Here we see that, overall, younger and younger players were on the field as the season progressed, with the league average dropping by about 0.5 years from its high in Week 2 to its low in Week 17. The situation was basically the same for offense and defense. However, this wasn't at all the case for special teams, which had an average snap-weighted age that barely moved all year. (And if you're wondering, that precipitous overall drop in Week 7 was due to offenses in Atlanta, San Diego, and Denver enjoying their bye weeks. The fact that the needle moved so much in their absence tells you just how old they were relative to the rest of the league.)
The first thing that comes to mind when seeing the steady decline of snap-weighted age over the course of 2012 is injuries. As more and more starters succumbed to the wear and tear of an NFL season, they were replaced with their younger backups. This theory seems to pan out when we look at individual teams. Below are the snap-weighted age graphs for the two participants in Super Bowl XLVII.
That's quite a contrast. Whereas the 49ers chugged along right around their snap-weighted average age (27.2) until Justin Smith got hurt, the Ravens got a full year-and-a-half younger between their high in Week 6 and their low in Week 17. Losing Ray Lewis (37) against Dallas, and replacing him with Jameel McClain (27) made the team on the field a week later half-a-year younger despite the return of Terrell Suggs (30). An even larger decrease occurred in Week 10, when DeAngelo Tyson (23) and James Ihedigbo (29) played the majority of snaps in place of injured veterans Haloti Ngata (28) and Ed Reed (34). Finally, after returning to baseline for a few games, Baltimore's snap-weighted age fell by a full year in the last two weeks thanks to players like (the other) Chris Johnson (33) and Bobbie Williams (36) going back to the bench after brief stints as replacement starters, as well as the Ravens retreating into their turtle shell for a relatively meaningless finale.
Although it sure looks like Baltimore's late-season slump may have been linked to getting younger, with only one season of data at our disposal, it's too early to tell if changes in snap-weighted age produce changes in game DVOAs, and it appears that age (or experience) is more of a mediating variable in the relationship between injuries and game performance: Older starters get hurt, thereby forcing younger, less experienced players onto the field, which in turn decreases performance efficiency. We'll certainly revisit this in the future. At the full-season level, though, preliminary evidence shows that the correlation between snap-weighted age and DVOA is largest on offense (.303). Sample size caveats apply, but older offenses were more efficient in 2012, probably due to the positive impact of older quarterbacks (e.g., Denver, New Orleans, and New England) and older offensive lines (e.g., Atlanta, Detroit, and the New York Giants).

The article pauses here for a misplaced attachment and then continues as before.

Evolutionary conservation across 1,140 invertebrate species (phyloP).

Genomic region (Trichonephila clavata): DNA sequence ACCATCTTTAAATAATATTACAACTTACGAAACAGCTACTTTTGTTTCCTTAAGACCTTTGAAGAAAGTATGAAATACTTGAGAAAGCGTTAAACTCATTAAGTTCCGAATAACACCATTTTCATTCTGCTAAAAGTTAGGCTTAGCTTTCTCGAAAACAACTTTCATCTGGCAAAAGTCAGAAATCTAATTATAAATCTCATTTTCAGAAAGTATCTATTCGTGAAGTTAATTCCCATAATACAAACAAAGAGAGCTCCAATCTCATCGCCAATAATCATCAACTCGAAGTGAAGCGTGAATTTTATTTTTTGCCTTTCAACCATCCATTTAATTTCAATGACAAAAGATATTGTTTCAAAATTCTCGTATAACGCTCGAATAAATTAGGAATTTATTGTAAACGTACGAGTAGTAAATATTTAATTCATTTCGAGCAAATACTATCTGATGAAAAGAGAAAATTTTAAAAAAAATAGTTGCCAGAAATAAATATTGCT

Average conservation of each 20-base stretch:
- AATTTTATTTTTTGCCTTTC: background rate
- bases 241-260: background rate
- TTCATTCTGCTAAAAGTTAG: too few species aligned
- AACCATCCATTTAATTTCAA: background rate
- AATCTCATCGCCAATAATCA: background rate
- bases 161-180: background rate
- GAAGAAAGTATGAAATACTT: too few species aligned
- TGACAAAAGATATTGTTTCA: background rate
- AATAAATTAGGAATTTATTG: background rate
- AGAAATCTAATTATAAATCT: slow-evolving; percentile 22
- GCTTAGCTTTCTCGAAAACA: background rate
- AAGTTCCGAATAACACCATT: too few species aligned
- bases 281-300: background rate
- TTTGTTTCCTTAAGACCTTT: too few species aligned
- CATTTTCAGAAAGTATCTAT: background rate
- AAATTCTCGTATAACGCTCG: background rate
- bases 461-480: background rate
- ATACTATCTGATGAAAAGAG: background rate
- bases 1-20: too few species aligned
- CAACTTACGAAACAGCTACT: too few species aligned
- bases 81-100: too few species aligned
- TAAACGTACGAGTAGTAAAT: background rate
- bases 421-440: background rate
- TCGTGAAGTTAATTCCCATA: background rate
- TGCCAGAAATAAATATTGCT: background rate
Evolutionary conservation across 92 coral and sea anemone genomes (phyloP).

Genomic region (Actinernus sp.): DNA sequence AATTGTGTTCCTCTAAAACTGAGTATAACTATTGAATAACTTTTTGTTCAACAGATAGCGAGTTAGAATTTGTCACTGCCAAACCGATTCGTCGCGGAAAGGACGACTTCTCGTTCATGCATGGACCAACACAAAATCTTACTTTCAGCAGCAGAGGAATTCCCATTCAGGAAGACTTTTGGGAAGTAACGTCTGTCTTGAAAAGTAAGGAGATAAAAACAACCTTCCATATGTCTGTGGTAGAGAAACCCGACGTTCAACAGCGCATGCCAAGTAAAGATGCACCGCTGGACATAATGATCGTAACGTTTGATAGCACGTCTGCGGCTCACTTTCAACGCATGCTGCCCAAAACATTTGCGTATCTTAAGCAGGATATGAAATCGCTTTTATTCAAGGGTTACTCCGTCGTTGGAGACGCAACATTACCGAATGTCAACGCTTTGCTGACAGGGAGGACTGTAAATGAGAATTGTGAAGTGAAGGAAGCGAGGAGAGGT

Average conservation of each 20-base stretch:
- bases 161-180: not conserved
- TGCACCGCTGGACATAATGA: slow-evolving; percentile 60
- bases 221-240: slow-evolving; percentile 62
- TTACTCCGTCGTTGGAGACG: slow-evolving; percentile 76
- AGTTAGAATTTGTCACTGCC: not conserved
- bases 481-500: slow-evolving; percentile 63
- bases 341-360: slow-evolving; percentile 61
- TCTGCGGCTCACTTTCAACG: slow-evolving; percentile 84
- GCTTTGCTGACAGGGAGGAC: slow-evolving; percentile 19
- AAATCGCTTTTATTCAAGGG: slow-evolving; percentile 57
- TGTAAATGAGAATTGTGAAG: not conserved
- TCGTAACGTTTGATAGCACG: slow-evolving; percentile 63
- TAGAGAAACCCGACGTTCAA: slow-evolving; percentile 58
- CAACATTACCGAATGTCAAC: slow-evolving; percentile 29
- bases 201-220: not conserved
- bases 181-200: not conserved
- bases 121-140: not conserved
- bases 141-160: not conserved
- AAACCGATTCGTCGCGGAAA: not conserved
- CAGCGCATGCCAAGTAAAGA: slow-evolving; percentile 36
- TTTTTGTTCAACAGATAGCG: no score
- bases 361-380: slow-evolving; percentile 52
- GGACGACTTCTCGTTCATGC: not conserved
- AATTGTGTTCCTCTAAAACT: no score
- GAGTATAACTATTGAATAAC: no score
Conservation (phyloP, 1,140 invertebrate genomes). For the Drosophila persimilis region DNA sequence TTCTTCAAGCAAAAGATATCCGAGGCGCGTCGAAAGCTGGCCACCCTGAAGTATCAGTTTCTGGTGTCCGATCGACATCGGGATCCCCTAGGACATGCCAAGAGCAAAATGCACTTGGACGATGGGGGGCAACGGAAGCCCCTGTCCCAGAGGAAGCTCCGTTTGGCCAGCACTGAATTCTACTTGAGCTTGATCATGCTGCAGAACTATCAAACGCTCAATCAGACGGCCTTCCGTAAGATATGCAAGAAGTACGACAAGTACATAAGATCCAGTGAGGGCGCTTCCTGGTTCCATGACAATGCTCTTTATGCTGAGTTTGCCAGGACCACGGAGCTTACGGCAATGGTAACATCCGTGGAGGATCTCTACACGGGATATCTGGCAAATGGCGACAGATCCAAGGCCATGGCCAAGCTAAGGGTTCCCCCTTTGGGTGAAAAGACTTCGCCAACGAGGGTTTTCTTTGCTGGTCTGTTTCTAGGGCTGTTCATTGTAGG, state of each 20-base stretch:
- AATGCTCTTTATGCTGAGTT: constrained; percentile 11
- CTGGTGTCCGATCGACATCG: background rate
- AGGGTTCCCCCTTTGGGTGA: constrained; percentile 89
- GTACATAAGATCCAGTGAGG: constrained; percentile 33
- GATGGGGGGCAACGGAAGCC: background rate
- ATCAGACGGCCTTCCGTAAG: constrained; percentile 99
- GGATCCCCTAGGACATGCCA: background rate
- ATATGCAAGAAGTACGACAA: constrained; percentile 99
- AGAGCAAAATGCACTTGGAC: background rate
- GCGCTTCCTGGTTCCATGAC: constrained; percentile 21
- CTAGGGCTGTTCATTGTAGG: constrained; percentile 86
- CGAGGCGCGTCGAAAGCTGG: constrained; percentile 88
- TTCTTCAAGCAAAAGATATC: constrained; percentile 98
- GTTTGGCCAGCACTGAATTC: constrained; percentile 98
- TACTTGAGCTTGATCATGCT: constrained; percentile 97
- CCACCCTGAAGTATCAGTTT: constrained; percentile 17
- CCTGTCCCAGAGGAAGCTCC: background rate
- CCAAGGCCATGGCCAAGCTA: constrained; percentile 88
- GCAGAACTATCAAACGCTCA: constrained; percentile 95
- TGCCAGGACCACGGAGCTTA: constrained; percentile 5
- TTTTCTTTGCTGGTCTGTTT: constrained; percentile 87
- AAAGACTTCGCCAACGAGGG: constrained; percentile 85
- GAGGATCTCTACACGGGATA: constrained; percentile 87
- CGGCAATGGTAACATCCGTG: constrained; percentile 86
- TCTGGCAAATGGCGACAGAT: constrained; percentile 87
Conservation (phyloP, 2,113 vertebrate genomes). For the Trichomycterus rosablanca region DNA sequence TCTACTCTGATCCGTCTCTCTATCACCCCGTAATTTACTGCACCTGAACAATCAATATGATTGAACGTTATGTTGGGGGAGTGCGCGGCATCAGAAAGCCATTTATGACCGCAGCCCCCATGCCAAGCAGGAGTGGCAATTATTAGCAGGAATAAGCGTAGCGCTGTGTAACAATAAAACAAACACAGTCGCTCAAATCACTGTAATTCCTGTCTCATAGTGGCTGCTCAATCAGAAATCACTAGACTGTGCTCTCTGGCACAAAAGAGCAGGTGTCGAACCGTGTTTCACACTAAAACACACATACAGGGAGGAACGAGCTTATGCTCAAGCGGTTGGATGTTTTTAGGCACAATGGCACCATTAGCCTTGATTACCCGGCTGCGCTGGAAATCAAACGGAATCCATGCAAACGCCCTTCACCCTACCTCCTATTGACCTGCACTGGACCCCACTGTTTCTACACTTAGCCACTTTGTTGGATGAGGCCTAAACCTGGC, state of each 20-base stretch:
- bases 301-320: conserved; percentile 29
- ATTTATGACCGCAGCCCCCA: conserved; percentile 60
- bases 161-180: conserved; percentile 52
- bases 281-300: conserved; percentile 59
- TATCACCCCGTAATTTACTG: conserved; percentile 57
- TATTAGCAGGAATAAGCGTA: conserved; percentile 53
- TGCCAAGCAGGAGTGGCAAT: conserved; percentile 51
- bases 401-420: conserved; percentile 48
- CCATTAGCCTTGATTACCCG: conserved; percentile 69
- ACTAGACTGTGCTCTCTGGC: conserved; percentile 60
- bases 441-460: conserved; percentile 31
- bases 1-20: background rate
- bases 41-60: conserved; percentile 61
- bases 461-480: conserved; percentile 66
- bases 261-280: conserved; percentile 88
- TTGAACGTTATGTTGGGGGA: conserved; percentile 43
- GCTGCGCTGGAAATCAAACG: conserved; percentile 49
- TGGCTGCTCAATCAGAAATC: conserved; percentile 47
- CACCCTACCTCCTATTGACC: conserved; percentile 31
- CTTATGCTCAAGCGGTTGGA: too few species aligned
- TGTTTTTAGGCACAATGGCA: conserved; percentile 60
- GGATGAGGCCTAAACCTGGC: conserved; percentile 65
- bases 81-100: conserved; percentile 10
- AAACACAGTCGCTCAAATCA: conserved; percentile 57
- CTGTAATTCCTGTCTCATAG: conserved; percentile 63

As one final demonstration of how roster dynamics affect team ages, let's return to the Pittsburgh Steelers defense. As you'll recall, due to injuries, this unit shed one full year off their 2010 average over the course of the season, a development Aaron noted in FOA 2011. Well, two years later, the unit they fielded in Week 1 was actually 0.4 years younger than the one they fielded in Week 17. But the interesting part isn't where they started or where they finished; it's how they got from Point A to Point B.
Like most teams and most units, the Steelers defense got much younger towards the end of the year, mainly because of injuries to Ike Taylor (32) and LaMarr Woodley (28). And like Baltimore, their increased youth on the field tracked alongside a late-season slump. Atypically, however, Pittsburgh's defense experienced a rise in snap-weighted age of nearly two full years from their low in Week 1 to their high in Week 10. Of course, that was because of players like James Harrison (34) and Ryan Clark (33) returning from injury.
In essence, the effect of roster dynamics works both ways. It's not enough to simply account for it by taking snap shots of the starting lineup in Week 1 and Week 17. I've shown you three team graphs, and all three look incredibly different. As the season progresses, teams are impacted by injuries at different times, or in the case of, say, the Arizona Cardinals, you start the year with Kevin Kolb (28) at quarterback, then spend the middle part of the season starting John Skelton (24) and Ryan Lindley (23), but finish the year nearly right back where you started age-wise (27-year old Brian Hoyer).
As indicators of a moment in time, previous approaches may have ended up being accurate, but they weren't very precise. An NFL team isn't a static entity during the fall and winter, so a measure of its age should not be one either. On FO, and in almost all football media, we discuss a team's changing nature all the time. What is their weighted DVOA? Does momentum mean anything? We also talk an awful lot about special teams. Why, then, should we ignore these things when talking about age? Thanks to the NFL's release of snap count data, we no longer have to.
37 comments, Last at 26 Jan 2013, 1:01pm by bucko